There was a time when I was floating near the top of the other 99%. My student loans were paid off. Other than my mortgage, I had no debts. My credit score was just short of 800, and I could stroll into nearly any shop or restaurant and charge it, then pay the full price 25 days later without ever giving it a thought.
Then I had kids. A divorce. Studios started paying tv sound editors five days of pay per show instead of six. The television season shrunk and fewer union films were being made. Overtime dried up. I remarried, and we bought a fixer upper near the top of the market and took out a second mortgage at the peak to start repairs. I went back to school for a second master’s degree while my new husband earned his MBA and started on his PhD. We had a baby. A year later, the writers’ strike brought the entertainment industry to its knees. And then the final nail in the coffin: the housing bubble burst.
It all sounds like some bad made-for-tv movie from the 1970’s, but instead of being a woman in peril running from my wife-beating husband or recreational drugs gone bad, I was trying to escape from something much more sinister: the flailing American economy.
Although our home hasn’t drowned completely underwater, it’s basically bobbing in the sea like a buoy. If I was Noah, those animals would already be picking bunkmates.
Our savings ran out. So did the second mortgage. But with our great credit score, we started seriously considering the offers that we used to throw away along with craft catalogs and obscure charity labels.
Receive 0% Introductory APR on purchases and balance transfers for one year.
It was like free money – almost. We just paid a 3% fee and we could postpone the bills. Certainly we could pay it off within a year. We signed our John Hancocks and slept like babies.
And then the roof caved in… literally. We replaced the 80-year old pipes and windows, but the funds ran out before we got to the Spanish tile roof. Each winter the tarp over our house grew bigger until we had a 1700 square foot sail strapped over our entire roof billowing against the wind, ready to make our home airborne as if we were Dorothy flying over Kansas. Tiles were flying like exploding landmines and this back burner fix suddenly became a front burner emergency.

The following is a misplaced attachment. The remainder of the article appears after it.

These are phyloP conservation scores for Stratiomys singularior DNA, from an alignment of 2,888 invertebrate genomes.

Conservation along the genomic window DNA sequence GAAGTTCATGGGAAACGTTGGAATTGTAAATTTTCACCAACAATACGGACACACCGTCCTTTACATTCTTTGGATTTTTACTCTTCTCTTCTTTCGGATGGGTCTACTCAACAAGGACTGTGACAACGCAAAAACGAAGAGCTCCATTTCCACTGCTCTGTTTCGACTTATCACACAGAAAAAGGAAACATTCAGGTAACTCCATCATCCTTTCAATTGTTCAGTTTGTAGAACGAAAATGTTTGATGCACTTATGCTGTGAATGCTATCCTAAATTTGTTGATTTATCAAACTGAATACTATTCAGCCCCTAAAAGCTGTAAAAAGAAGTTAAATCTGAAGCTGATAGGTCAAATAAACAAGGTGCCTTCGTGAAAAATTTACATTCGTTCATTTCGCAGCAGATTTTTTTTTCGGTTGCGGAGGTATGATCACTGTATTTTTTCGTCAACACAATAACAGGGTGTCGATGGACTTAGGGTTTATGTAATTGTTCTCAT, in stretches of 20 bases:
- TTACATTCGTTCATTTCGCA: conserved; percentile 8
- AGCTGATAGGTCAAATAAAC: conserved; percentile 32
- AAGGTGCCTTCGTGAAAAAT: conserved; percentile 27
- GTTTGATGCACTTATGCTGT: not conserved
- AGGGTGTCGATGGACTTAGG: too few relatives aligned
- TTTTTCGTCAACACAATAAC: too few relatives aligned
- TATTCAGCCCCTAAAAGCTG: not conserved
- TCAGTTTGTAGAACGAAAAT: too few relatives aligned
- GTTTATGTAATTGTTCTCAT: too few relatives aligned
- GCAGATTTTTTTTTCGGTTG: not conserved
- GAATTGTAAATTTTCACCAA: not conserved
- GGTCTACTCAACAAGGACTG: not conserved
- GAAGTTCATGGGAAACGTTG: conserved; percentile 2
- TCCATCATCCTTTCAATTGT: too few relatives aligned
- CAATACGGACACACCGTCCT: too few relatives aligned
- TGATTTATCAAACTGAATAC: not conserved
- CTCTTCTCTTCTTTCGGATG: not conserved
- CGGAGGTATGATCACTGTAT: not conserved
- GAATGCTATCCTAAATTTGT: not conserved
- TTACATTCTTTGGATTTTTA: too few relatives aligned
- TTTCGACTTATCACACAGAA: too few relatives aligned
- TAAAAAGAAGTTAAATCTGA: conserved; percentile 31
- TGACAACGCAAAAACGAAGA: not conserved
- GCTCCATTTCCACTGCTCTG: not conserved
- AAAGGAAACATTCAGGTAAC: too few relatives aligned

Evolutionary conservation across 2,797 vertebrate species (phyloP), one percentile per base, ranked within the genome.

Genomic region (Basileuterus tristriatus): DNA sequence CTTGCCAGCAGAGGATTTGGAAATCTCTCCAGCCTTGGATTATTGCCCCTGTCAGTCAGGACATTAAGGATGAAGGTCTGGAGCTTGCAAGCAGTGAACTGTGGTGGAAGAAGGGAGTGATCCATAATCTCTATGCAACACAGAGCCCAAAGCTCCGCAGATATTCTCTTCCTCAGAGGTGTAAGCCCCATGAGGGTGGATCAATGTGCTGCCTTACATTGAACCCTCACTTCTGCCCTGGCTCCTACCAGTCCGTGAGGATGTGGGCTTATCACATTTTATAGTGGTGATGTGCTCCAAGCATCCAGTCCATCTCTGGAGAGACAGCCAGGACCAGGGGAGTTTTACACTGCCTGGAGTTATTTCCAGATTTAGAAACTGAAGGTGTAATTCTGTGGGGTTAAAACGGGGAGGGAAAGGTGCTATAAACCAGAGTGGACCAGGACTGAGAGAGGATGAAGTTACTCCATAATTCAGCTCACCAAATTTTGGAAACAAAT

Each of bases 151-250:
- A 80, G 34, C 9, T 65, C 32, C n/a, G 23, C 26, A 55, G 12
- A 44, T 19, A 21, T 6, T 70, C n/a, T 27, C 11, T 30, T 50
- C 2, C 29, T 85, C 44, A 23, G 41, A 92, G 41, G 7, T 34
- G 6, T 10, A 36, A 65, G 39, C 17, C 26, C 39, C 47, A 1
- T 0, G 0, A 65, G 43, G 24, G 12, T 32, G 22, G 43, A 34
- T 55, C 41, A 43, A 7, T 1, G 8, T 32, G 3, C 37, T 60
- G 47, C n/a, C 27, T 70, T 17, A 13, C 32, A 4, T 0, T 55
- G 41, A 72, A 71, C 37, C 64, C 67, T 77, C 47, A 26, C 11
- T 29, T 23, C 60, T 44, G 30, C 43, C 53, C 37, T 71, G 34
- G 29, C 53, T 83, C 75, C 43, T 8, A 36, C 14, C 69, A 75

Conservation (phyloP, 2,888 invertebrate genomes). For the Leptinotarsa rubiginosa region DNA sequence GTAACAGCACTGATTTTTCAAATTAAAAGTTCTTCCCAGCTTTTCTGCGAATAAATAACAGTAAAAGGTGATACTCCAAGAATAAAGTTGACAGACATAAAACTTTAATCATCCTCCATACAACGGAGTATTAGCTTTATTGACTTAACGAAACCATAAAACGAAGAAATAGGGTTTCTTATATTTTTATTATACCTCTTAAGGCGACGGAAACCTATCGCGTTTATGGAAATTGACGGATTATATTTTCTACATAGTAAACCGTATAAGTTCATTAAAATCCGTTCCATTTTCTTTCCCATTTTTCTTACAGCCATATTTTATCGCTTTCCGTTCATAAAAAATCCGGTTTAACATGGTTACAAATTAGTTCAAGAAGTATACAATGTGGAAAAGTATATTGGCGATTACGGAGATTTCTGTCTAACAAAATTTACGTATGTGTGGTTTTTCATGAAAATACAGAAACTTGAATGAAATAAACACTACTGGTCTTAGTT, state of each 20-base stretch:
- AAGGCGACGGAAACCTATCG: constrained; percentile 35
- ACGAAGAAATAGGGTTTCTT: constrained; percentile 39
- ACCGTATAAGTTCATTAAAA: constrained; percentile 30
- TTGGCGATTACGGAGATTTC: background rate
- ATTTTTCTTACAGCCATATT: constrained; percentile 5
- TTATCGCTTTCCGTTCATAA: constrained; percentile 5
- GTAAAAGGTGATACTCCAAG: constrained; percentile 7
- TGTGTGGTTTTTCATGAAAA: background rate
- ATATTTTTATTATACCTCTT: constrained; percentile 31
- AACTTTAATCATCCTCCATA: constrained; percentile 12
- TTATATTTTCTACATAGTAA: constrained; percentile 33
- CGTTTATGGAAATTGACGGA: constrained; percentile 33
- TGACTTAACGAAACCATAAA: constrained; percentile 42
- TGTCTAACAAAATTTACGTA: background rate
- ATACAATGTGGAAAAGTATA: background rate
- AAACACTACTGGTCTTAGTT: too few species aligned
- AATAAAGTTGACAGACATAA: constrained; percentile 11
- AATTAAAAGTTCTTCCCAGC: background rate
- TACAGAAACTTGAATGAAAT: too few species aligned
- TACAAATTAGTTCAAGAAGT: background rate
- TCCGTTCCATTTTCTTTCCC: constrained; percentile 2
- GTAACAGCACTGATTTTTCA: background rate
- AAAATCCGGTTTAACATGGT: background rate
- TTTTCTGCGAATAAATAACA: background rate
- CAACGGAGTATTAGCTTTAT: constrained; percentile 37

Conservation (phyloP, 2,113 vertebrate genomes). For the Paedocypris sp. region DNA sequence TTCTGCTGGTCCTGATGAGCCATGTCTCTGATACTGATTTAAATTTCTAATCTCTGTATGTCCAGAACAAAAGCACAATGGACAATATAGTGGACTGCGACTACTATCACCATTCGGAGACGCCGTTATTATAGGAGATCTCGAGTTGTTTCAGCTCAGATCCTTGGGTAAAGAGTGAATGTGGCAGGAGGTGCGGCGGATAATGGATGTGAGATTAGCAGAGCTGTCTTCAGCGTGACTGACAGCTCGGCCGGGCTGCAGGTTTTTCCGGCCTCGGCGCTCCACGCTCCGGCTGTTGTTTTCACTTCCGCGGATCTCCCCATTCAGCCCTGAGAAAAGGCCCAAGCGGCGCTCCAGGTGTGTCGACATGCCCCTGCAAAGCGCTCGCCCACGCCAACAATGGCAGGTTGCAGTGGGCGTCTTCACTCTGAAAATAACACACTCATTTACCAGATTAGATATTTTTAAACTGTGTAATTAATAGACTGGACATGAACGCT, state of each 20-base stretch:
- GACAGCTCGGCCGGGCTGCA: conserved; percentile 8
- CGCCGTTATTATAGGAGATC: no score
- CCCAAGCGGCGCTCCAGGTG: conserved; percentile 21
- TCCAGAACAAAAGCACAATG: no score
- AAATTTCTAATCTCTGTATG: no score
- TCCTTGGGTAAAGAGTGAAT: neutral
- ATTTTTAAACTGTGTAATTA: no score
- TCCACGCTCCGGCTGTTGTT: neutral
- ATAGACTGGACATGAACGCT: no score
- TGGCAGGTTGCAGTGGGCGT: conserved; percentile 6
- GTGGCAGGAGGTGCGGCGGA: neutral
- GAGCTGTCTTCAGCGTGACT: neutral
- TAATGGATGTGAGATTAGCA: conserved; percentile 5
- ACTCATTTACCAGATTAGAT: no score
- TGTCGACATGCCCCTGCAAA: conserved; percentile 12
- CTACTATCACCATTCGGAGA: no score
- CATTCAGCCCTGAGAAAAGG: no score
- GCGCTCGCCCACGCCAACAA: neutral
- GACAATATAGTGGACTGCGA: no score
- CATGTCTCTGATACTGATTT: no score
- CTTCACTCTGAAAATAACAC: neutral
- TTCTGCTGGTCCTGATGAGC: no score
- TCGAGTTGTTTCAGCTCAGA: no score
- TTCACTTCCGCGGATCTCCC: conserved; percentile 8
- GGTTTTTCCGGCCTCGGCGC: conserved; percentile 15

We took advantage of three different credit card offers to come up with $11,700. And within months we were robbing Peter to pay Paul – taking out one balance transfer deal to pay off the balance of the one the year before.
Accumulated stress caused me to have a serious case of shingles to my head and eye and landed me in the hospital for nine days last November. The hospital and doctor bills came to over 100 grand. Insurance paid for most of it, but we were still responsible for about $3,000. I also missed weeks of work in an industry that doesn’t offer sick pay.
Needless to say, we have been taking huge austerity measures these past few years. We rarely eat out. The only movies I go to are at the TV Academy where I’m a member. We shop at thrift stores, and only when we absolutely need something. The Eurozone would be proud.
In the past few years I have become quite adept at the balance transfer jugging act. I have billpayer and autopay paying more than the minimum amount each month and I’ve created fluorescent notes reminding myself to have the balance paid before the interest goes into mafia amounts.
We had two cards doing just that in mid and late July. So on June 24th I applied for yet another balance transfer, and this one had an even better deal – no balance transfer fee.
As the day got closer, I started calling the automated operator of the credit card cards being paid off to make sure the transfer was made.
Because it was under Tom’s name, they wouldn’t talk to me – the lowly wife – so I had him call. He was told that they were still considering the request.
Considering a request? This card loves us! We did the dance with them two years ago, paid off the balance, and didn’t touch the card for a year. We had available credit of over ten grand.
I was starting to sweat. I juggled some bills, got some temporary advance cash and had funds covered the day the big interested was to start. We had another 3 grand due for this card the next month so there wouldn’t be any need to stop the payment.
In the meantime, I kept calling the second big interest card, but that one still hadn’t gone through. I bugged Tom to call them again.
It turns out that we were denied.
Because we already had an account.
Apparently the credit card company thought they were sending the offer out to some random Joe who had no credit history with them at all. Since we already had an account, we weren’t eligible.
That’s like offering a homeless guy on the freeway off ramp your leftover McDonald’s fries, but when you discover that it’s your next door neighbor you nab the greasy bag back.
I’m not by nature pushy, but I suddenly became the cartoon wife with the rolling pin in her hand, demanding that her husband fix this or else.
Tom convinced the credit card to give us the deal… almost. They wouldn’t give us the free fee. But it’s only 1%, which is $100 cheaper than the standard 3%.
So now we continue with our game of financial whack-a-mole. I start back to work in September, and we’ll continue paying down our huge accumulated chunk of debt.
Now I know what it’s like to be Greece.
4 responses to “Playing Whack-a-Mole with 0% Balance Transfer Promotions”
Oh God! Please help that oil well in North Dakota hit a big strike on our property! Please! Pretty Please! Mom
Anyone with your smarts and perseverance will float back up to the top of the 99% again. I hope the next few years bring you good financial luck!!
I feel some of your pain – my income has declined steadily since 2008. We are okay now, but it’s easy to stress about what will happen if it dips much lower.
I’ve done the balance transfer tango before. It’s exhausting.
Grateful foor sharing this